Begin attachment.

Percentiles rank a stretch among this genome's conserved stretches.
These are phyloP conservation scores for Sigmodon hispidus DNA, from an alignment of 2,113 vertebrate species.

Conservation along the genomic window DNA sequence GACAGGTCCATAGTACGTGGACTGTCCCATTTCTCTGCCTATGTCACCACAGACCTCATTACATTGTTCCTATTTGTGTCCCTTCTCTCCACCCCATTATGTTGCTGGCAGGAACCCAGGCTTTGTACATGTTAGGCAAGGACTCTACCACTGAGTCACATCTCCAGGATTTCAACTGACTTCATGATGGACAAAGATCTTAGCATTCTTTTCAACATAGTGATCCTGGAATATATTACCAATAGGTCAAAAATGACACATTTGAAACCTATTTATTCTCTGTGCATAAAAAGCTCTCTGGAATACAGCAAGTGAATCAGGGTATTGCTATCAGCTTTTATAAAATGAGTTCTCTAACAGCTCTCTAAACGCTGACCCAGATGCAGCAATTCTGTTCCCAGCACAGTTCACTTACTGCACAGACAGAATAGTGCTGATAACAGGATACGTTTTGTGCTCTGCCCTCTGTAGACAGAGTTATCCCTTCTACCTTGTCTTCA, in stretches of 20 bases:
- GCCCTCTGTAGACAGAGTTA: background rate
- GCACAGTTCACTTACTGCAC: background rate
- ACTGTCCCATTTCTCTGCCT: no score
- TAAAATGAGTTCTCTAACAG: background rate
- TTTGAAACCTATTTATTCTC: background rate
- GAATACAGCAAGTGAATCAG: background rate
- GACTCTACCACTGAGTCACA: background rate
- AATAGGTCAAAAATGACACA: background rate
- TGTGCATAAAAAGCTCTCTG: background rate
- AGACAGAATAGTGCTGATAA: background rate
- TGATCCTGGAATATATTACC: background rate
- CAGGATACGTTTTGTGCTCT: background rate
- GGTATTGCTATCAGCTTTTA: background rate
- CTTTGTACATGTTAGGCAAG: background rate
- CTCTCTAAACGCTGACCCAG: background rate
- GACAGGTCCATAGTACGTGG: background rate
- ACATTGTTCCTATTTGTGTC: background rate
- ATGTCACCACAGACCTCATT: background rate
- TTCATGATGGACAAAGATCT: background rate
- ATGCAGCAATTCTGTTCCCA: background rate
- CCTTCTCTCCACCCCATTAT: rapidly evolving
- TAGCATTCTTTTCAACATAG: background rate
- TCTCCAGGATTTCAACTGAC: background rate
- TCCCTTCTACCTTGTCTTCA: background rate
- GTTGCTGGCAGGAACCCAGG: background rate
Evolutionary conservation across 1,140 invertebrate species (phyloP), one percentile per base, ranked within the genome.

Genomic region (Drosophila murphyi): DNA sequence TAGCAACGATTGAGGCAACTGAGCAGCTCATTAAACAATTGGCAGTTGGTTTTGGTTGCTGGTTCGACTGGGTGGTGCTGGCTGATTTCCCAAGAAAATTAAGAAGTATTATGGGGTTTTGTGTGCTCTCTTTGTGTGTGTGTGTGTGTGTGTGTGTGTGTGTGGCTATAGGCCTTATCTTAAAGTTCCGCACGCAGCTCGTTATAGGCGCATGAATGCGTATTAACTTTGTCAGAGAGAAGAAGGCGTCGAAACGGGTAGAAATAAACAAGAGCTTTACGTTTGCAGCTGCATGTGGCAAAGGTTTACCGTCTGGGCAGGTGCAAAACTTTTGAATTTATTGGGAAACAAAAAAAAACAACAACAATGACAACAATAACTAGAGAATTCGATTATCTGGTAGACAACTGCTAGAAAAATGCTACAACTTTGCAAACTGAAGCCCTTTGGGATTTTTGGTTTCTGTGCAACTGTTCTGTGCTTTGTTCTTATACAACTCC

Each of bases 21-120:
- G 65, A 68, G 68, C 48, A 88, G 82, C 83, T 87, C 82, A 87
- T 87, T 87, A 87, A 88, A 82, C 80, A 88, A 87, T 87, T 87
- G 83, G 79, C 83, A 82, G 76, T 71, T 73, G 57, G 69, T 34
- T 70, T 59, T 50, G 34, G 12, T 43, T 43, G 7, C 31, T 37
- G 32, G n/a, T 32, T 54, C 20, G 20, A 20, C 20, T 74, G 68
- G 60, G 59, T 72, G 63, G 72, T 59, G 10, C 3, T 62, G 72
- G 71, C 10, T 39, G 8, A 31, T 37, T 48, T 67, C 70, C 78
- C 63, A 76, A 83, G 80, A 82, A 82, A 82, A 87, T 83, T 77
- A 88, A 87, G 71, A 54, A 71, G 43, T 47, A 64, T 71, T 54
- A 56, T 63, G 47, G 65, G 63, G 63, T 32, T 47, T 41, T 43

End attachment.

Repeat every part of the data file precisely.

Percentiles rank a stretch among this genome's conserved stretches.
These are phyloP conservation scores for Sigmodon hispidus DNA, from an alignment of 2,113 vertebrate species.

Conservation along the genomic window DNA sequence GACAGGTCCATAGTACGTGGACTGTCCCATTTCTCTGCCTATGTCACCACAGACCTCATTACATTGTTCCTATTTGTGTCCCTTCTCTCCACCCCATTATGTTGCTGGCAGGAACCCAGGCTTTGTACATGTTAGGCAAGGACTCTACCACTGAGTCACATCTCCAGGATTTCAACTGACTTCATGATGGACAAAGATCTTAGCATTCTTTTCAACATAGTGATCCTGGAATATATTACCAATAGGTCAAAAATGACACATTTGAAACCTATTTATTCTCTGTGCATAAAAAGCTCTCTGGAATACAGCAAGTGAATCAGGGTATTGCTATCAGCTTTTATAAAATGAGTTCTCTAACAGCTCTCTAAACGCTGACCCAGATGCAGCAATTCTGTTCCCAGCACAGTTCACTTACTGCACAGACAGAATAGTGCTGATAACAGGATACGTTTTGTGCTCTGCCCTCTGTAGACAGAGTTATCCCTTCTACCTTGTCTTCA, in stretches of 20 bases:
- GCCCTCTGTAGACAGAGTTA: background rate
- GCACAGTTCACTTACTGCAC: background rate
- ACTGTCCCATTTCTCTGCCT: no score
- TAAAATGAGTTCTCTAACAG: background rate
- TTTGAAACCTATTTATTCTC: background rate
- GAATACAGCAAGTGAATCAG: background rate
- GACTCTACCACTGAGTCACA: background rate
- AATAGGTCAAAAATGACACA: background rate
- TGTGCATAAAAAGCTCTCTG: background rate
- AGACAGAATAGTGCTGATAA: background rate
- TGATCCTGGAATATATTACC: background rate
- CAGGATACGTTTTGTGCTCT: background rate
- GGTATTGCTATCAGCTTTTA: background rate
- CTTTGTACATGTTAGGCAAG: background rate
- CTCTCTAAACGCTGACCCAG: background rate
- GACAGGTCCATAGTACGTGG: background rate
- ACATTGTTCCTATTTGTGTC: background rate
- ATGTCACCACAGACCTCATT: background rate
- TTCATGATGGACAAAGATCT: background rate
- ATGCAGCAATTCTGTTCCCA: background rate
- CCTTCTCTCCACCCCATTAT: rapidly evolving
- TAGCATTCTTTTCAACATAG: background rate
- TCTCCAGGATTTCAACTGAC: background rate
- TCCCTTCTACCTTGTCTTCA: background rate
- GTTGCTGGCAGGAACCCAGG: background rate
Evolutionary conservation across 1,140 invertebrate species (phyloP), one percentile per base, ranked within the genome.

Genomic region (Drosophila murphyi): DNA sequence TAGCAACGATTGAGGCAACTGAGCAGCTCATTAAACAATTGGCAGTTGGTTTTGGTTGCTGGTTCGACTGGGTGGTGCTGGCTGATTTCCCAAGAAAATTAAGAAGTATTATGGGGTTTTGTGTGCTCTCTTTGTGTGTGTGTGTGTGTGTGTGTGTGTGTGTGGCTATAGGCCTTATCTTAAAGTTCCGCACGCAGCTCGTTATAGGCGCATGAATGCGTATTAACTTTGTCAGAGAGAAGAAGGCGTCGAAACGGGTAGAAATAAACAAGAGCTTTACGTTTGCAGCTGCATGTGGCAAAGGTTTACCGTCTGGGCAGGTGCAAAACTTTTGAATTTATTGGGAAACAAAAAAAAACAACAACAATGACAACAATAACTAGAGAATTCGATTATCTGGTAGACAACTGCTAGAAAAATGCTACAACTTTGCAAACTGAAGCCCTTTGGGATTTTTGGTTTCTGTGCAACTGTTCTGTGCTTTGTTCTTATACAACTCC

Each of bases 21-120:
- G 65, A 68, G 68, C 48, A 88, G 82, C 83, T 87, C 82, A 87
- T 87, T 87, A 87, A 88, A 82, C 80, A 88, A 87, T 87, T 87
- G 83, G 79, C 83, A 82, G 76, T 71, T 73, G 57, G 69, T 34
- T 70, T 59, T 50, G 34, G 12, T 43, T 43, G 7, C 31, T 37
- G 32, G n/a, T 32, T 54, C 20, G 20, A 20, C 20, T 74, G 68
- G 60, G 59, T 72, G 63, G 72, T 59, G 10, C 3, T 62, G 72
- G 71, C 10, T 39, G 8, A 31, T 37, T 48, T 67, C 70, C 78
- C 63, A 76, A 83, G 80, A 82, A 82, A 82, A 87, T 83, T 77
- A 88, A 87, G 71, A 54, A 71, G 43, T 47, A 64, T 71, T 54
- A 56, T 63, G 47, G 65, G 63, G 63, T 32, T 47, T 41, T 43